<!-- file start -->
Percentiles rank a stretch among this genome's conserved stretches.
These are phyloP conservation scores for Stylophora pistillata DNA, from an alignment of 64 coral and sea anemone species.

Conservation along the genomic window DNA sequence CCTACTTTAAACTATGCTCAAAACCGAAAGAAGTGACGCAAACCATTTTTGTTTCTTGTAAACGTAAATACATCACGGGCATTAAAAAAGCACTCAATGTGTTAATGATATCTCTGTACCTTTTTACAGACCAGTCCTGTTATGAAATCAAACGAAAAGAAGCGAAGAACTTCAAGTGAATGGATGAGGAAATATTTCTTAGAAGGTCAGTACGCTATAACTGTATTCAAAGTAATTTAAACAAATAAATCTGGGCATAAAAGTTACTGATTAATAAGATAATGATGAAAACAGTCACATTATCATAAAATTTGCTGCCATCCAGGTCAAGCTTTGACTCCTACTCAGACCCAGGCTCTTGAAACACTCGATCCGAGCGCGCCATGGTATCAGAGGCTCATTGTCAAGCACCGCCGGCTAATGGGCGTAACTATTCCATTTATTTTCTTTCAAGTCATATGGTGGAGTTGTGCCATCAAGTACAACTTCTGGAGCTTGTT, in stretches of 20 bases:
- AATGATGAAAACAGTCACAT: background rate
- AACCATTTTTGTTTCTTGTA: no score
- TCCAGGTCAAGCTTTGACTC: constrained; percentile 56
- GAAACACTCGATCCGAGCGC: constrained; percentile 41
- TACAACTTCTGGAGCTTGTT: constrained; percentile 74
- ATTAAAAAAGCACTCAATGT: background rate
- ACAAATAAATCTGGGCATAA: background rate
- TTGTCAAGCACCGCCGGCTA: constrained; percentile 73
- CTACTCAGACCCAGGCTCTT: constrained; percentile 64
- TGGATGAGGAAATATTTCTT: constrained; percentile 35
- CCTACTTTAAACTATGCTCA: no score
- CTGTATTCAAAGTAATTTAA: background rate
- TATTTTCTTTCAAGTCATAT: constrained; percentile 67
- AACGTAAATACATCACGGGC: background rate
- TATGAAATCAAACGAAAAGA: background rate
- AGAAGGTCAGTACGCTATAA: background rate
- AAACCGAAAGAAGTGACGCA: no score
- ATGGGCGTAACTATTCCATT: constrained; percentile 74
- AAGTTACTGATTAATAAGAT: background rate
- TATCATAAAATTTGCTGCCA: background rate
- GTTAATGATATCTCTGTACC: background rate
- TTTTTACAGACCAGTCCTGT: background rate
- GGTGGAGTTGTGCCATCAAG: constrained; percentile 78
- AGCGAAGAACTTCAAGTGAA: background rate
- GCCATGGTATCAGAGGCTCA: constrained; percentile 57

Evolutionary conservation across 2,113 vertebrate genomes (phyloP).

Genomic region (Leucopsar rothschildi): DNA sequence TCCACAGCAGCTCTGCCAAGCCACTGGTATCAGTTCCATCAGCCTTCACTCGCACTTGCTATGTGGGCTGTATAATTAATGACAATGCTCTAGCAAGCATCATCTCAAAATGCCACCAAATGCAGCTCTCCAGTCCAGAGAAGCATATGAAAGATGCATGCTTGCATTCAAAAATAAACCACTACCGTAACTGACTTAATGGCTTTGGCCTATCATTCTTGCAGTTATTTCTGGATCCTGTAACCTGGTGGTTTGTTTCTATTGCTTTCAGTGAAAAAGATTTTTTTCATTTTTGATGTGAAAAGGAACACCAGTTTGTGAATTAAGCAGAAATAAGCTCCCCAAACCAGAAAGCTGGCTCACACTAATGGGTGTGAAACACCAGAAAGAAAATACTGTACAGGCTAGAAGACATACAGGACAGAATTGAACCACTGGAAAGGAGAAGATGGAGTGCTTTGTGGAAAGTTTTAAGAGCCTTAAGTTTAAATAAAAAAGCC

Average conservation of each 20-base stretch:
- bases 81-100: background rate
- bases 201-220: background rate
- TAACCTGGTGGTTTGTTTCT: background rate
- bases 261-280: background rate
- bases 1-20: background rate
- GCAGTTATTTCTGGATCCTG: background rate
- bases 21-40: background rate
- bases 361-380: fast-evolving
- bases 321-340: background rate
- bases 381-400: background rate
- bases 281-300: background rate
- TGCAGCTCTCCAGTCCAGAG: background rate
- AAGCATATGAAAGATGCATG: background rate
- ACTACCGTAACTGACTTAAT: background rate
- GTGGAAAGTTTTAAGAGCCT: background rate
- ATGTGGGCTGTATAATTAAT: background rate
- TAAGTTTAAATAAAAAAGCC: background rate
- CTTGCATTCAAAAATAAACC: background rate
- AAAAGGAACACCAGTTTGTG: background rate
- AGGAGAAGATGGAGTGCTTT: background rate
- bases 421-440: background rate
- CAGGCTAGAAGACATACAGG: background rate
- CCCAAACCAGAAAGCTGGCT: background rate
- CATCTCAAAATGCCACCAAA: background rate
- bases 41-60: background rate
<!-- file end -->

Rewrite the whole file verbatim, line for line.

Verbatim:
Percentiles rank a stretch among this genome's conserved stretches.
These are phyloP conservation scores for Stylophora pistillata DNA, from an alignment of 64 coral and sea anemone species.

Conservation along the genomic window DNA sequence CCTACTTTAAACTATGCTCAAAACCGAAAGAAGTGACGCAAACCATTTTTGTTTCTTGTAAACGTAAATACATCACGGGCATTAAAAAAGCACTCAATGTGTTAATGATATCTCTGTACCTTTTTACAGACCAGTCCTGTTATGAAATCAAACGAAAAGAAGCGAAGAACTTCAAGTGAATGGATGAGGAAATATTTCTTAGAAGGTCAGTACGCTATAACTGTATTCAAAGTAATTTAAACAAATAAATCTGGGCATAAAAGTTACTGATTAATAAGATAATGATGAAAACAGTCACATTATCATAAAATTTGCTGCCATCCAGGTCAAGCTTTGACTCCTACTCAGACCCAGGCTCTTGAAACACTCGATCCGAGCGCGCCATGGTATCAGAGGCTCATTGTCAAGCACCGCCGGCTAATGGGCGTAACTATTCCATTTATTTTCTTTCAAGTCATATGGTGGAGTTGTGCCATCAAGTACAACTTCTGGAGCTTGTT, in stretches of 20 bases:
- AATGATGAAAACAGTCACAT: background rate
- AACCATTTTTGTTTCTTGTA: no score
- TCCAGGTCAAGCTTTGACTC: constrained; percentile 56
- GAAACACTCGATCCGAGCGC: constrained; percentile 41
- TACAACTTCTGGAGCTTGTT: constrained; percentile 74
- ATTAAAAAAGCACTCAATGT: background rate
- ACAAATAAATCTGGGCATAA: background rate
- TTGTCAAGCACCGCCGGCTA: constrained; percentile 73
- CTACTCAGACCCAGGCTCTT: constrained; percentile 64
- TGGATGAGGAAATATTTCTT: constrained; percentile 35
- CCTACTTTAAACTATGCTCA: no score
- CTGTATTCAAAGTAATTTAA: background rate
- TATTTTCTTTCAAGTCATAT: constrained; percentile 67
- AACGTAAATACATCACGGGC: background rate
- TATGAAATCAAACGAAAAGA: background rate
- AGAAGGTCAGTACGCTATAA: background rate
- AAACCGAAAGAAGTGACGCA: no score
- ATGGGCGTAACTATTCCATT: constrained; percentile 74
- AAGTTACTGATTAATAAGAT: background rate
- TATCATAAAATTTGCTGCCA: background rate
- GTTAATGATATCTCTGTACC: background rate
- TTTTTACAGACCAGTCCTGT: background rate
- GGTGGAGTTGTGCCATCAAG: constrained; percentile 78
- AGCGAAGAACTTCAAGTGAA: background rate
- GCCATGGTATCAGAGGCTCA: constrained; percentile 57

Evolutionary conservation across 2,113 vertebrate genomes (phyloP).

Genomic region (Leucopsar rothschildi): DNA sequence TCCACAGCAGCTCTGCCAAGCCACTGGTATCAGTTCCATCAGCCTTCACTCGCACTTGCTATGTGGGCTGTATAATTAATGACAATGCTCTAGCAAGCATCATCTCAAAATGCCACCAAATGCAGCTCTCCAGTCCAGAGAAGCATATGAAAGATGCATGCTTGCATTCAAAAATAAACCACTACCGTAACTGACTTAATGGCTTTGGCCTATCATTCTTGCAGTTATTTCTGGATCCTGTAACCTGGTGGTTTGTTTCTATTGCTTTCAGTGAAAAAGATTTTTTTCATTTTTGATGTGAAAAGGAACACCAGTTTGTGAATTAAGCAGAAATAAGCTCCCCAAACCAGAAAGCTGGCTCACACTAATGGGTGTGAAACACCAGAAAGAAAATACTGTACAGGCTAGAAGACATACAGGACAGAATTGAACCACTGGAAAGGAGAAGATGGAGTGCTTTGTGGAAAGTTTTAAGAGCCTTAAGTTTAAATAAAAAAGCC

Average conservation of each 20-base stretch:
- bases 81-100: background rate
- bases 201-220: background rate
- TAACCTGGTGGTTTGTTTCT: background rate
- bases 261-280: background rate
- bases 1-20: background rate
- GCAGTTATTTCTGGATCCTG: background rate
- bases 21-40: background rate
- bases 361-380: fast-evolving
- bases 321-340: background rate
- bases 381-400: background rate
- bases 281-300: background rate
- TGCAGCTCTCCAGTCCAGAG: background rate
- AAGCATATGAAAGATGCATG: background rate
- ACTACCGTAACTGACTTAAT: background rate
- GTGGAAAGTTTTAAGAGCCT: background rate
- ATGTGGGCTGTATAATTAAT: background rate
- TAAGTTTAAATAAAAAAGCC: background rate
- CTTGCATTCAAAAATAAACC: background rate
- AAAAGGAACACCAGTTTGTG: background rate
- AGGAGAAGATGGAGTGCTTT: background rate
- bases 421-440: background rate
- CAGGCTAGAAGACATACAGG: background rate
- CCCAAACCAGAAAGCTGGCT: background rate
- CATCTCAAAATGCCACCAAA: background rate
- bases 41-60: background rate